Monday, September 24, 2007
Burning Man 2007: The Temple of Forgiveness
David Best is a well known artist and sculptor that is known for his large scale temples built from scrap plywood and cast off materials used in toy creation. He has created temples at Burning Man since 2000 and has been on hiatus for the last two years, but he has returned in 2007 for what he says is his last temple. Best is known worldwide for his outlandish and complicated work with these temples as well as crafted art cars both at Burning Man and in San Francisco.
This year's temple "The Temple of Forgiveness," was not just a place for people to bring remembrances, write down things to let go of, mourn, remember, and contemplate, but it was also Best's way of sharing his parents with us as their ashes were encased in the center.
This temple had the most amazing tracery covering every outstretched arm and leg. The light would filter through day and night casting the most amazing shadows.
When Best was asked what his favorite memory was of his years doing temples, he told the story of a man walking up to him and telling him "My son committed suicide, you set him free."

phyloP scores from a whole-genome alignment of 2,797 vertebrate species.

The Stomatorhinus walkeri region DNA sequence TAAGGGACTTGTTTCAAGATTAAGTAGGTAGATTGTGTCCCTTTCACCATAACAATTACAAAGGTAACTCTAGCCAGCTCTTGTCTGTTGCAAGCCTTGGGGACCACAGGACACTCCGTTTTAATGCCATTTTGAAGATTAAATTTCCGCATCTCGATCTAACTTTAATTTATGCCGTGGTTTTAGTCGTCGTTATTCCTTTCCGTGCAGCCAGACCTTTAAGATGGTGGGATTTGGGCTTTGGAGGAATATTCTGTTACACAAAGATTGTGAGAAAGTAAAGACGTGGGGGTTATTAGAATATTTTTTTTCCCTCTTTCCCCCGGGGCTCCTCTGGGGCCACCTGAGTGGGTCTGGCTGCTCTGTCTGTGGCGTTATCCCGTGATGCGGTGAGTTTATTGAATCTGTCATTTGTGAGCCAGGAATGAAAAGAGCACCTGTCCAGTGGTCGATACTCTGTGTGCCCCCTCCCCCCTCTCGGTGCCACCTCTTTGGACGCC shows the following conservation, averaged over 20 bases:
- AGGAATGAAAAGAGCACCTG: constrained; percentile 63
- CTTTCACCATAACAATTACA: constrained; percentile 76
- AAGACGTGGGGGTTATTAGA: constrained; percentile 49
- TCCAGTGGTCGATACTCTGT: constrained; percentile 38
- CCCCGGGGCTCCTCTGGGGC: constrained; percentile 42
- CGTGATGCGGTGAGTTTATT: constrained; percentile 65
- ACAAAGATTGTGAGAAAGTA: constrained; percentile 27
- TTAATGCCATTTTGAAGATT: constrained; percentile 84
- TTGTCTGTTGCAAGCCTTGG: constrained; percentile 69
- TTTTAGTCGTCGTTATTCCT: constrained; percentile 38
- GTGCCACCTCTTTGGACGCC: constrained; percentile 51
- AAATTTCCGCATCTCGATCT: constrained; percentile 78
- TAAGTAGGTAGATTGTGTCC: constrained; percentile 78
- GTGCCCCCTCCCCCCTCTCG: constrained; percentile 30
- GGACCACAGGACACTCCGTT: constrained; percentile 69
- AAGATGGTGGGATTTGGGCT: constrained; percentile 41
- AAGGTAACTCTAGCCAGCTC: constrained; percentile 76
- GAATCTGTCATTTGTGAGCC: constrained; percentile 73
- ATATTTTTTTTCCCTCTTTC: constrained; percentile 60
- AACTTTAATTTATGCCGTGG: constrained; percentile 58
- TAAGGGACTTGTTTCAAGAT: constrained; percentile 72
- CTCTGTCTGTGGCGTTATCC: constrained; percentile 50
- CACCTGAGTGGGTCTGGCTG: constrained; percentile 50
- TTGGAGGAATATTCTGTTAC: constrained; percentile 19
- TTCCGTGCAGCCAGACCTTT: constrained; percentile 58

I had known from many friends before I went, the power this place can hold. I came prepared with memories of those I wished to invoke, a picture of some friends and I with our close friend David who passed last year, and lots of things to purge my soul of which I wrote on the many bits of tracery throughout the temple. It really was amazing the amount of relief after writing down my moments of forgiveness and letting go, so simple an act but sometimes thats all it takes.
Not an inch of space within reach is free from markings or some bit of meaningful graffiti. It is incredible to walk the walls and just read. It is inspiring to feel the power the space takes on with each ounce of energy these strangers have brought to it. The simple wood structure becomes a living breathing creature of remembrance by the final night of its existence.
The temple is burned to the ground on the final night of the event, usually the day after the man has burned. It is described as an almost silent and very solemn event. (We didn't stay Sunday night.) That night the people gather, watch, and let go... It may sound odd, but that Sunday I could feel it burn all the way from our hotel room in Reno.